Herndon, VA – NIGP: The Institute for Public Procurement and the UK Chartered Institute of Purchasing & Supply (CIPS) today jointly announce the release of three additional global Public Procurement Practices: Developing Evaluation Criteria; Outsourcing; and Technology in Public Procurement.
As part of a larger shared initiative to define and formalize global professional standards for government procurement officials, the release of these practices brings to 17 the body of standardized practices providing high-level guidance across government procurement activities.
Public entities at all levels of government perform many of the same procurement activities, yet their methodologies and outcomes differ. Reflecting on the importance of a body of professional standards for public procurement, David Noble, CIPS’ Chief Executive Officer observed, “Establishing a broad base of professional practices provides the common operating reference for practitioners and an evaluative resource for the general public to measure the procurement practices of their governments.”
NIGP’s Chief Executive Officer, Rick Grimm, added, “Historically, the specific practices of a profession are closely held or are otherwise difficult to discover. By contrast, professionals in public procurement value the fundamental nature of transparency in government practice. We publish these Practices with the intent to serve the professional needs of the government procurement community, while simultaneously serving the public’s need to assure their governments’ appropriate stewardship of tax-based revenues.”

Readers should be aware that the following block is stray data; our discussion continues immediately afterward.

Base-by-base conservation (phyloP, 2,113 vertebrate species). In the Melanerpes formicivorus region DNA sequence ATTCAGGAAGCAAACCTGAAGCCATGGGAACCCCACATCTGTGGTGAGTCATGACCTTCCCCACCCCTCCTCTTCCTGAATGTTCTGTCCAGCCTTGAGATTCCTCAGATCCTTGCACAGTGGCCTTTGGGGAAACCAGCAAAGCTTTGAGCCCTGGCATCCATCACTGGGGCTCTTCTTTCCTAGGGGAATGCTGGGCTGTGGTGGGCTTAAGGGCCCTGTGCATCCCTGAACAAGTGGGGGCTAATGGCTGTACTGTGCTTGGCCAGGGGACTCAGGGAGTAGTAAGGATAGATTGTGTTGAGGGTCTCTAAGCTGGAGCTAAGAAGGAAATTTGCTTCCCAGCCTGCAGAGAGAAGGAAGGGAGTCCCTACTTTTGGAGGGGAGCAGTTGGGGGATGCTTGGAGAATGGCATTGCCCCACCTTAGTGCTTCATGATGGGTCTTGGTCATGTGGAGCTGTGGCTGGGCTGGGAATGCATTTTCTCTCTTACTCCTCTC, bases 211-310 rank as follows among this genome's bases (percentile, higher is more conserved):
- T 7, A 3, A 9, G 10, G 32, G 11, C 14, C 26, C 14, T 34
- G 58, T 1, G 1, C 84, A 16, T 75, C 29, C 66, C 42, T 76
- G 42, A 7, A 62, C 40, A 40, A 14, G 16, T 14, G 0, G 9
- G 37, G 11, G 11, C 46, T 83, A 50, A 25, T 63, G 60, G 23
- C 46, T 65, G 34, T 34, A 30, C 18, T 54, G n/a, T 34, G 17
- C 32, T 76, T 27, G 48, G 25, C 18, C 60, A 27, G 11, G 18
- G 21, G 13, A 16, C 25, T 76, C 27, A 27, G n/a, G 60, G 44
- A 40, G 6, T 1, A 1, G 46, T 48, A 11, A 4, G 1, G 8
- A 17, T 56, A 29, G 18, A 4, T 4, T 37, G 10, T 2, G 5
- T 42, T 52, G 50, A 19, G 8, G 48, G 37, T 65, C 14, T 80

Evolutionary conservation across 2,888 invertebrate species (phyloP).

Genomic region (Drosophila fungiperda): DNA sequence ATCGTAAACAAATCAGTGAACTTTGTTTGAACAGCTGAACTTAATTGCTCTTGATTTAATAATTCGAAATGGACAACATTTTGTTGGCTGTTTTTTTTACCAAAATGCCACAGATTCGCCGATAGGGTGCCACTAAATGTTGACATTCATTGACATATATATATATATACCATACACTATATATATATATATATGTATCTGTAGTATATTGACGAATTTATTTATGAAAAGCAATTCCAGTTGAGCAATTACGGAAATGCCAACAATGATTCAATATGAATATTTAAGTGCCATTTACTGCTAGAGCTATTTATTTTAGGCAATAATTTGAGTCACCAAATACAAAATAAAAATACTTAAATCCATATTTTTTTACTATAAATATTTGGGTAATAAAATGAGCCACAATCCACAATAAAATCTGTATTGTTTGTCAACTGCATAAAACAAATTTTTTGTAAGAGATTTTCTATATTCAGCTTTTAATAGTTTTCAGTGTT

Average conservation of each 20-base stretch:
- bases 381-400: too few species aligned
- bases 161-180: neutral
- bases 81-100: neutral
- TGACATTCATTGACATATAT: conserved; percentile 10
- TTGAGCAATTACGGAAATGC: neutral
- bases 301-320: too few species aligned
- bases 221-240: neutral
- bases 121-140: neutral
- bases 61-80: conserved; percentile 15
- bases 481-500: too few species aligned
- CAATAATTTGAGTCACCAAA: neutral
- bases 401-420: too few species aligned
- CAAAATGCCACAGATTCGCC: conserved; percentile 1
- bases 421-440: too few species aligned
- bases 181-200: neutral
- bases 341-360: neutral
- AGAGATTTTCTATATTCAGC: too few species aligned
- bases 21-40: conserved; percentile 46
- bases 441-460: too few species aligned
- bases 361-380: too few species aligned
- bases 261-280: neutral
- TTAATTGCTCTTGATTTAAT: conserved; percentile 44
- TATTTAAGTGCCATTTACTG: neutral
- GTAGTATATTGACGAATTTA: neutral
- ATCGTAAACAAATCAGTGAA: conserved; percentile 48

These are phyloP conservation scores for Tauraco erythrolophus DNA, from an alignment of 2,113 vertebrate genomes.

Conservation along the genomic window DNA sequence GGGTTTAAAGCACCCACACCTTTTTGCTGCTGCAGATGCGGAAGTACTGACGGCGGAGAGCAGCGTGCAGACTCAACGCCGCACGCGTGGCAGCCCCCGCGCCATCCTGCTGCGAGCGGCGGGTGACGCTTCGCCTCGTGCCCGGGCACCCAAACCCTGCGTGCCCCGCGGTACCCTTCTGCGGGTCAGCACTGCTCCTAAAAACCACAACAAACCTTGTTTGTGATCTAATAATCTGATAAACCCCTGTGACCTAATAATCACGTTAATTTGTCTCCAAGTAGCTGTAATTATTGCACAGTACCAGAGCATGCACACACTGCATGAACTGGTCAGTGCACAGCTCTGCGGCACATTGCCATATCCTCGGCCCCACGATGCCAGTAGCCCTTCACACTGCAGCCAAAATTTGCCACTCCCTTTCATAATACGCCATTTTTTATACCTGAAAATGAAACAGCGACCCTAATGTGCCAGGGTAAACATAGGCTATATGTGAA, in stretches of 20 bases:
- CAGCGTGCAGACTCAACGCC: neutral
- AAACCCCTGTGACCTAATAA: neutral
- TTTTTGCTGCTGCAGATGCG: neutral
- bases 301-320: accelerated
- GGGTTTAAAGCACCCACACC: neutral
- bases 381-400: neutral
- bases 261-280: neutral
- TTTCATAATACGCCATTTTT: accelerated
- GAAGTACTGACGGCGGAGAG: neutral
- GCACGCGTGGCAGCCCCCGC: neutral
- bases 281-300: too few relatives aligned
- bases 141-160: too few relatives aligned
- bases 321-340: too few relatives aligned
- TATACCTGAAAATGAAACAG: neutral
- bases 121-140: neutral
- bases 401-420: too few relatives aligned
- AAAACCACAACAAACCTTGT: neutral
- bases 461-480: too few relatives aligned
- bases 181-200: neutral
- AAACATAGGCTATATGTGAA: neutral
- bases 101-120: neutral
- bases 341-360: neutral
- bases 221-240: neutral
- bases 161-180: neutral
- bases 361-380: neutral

NIGP and CIPS will continue to jointly develop and release additional Practices over the coming 18 months and beyond. The CIPS-NIGP partnership intends to release a total of 30 Practices by the end of June 2013. The core foundation of 30 Practices and those that follow will be maintained through an ongoing review and development process to ensure that the body of Practices remains relevant and supports the needs of government procurement practitioners over time.
The Practices for Public Procurement are founded upon the Values of Public Procurement necessary to preserve the public trust, protect the public interest, and ensure fairness for the public good. Those Values are: Accountability, Ethics, Impartiality, Professionalism, Service, and Transparency.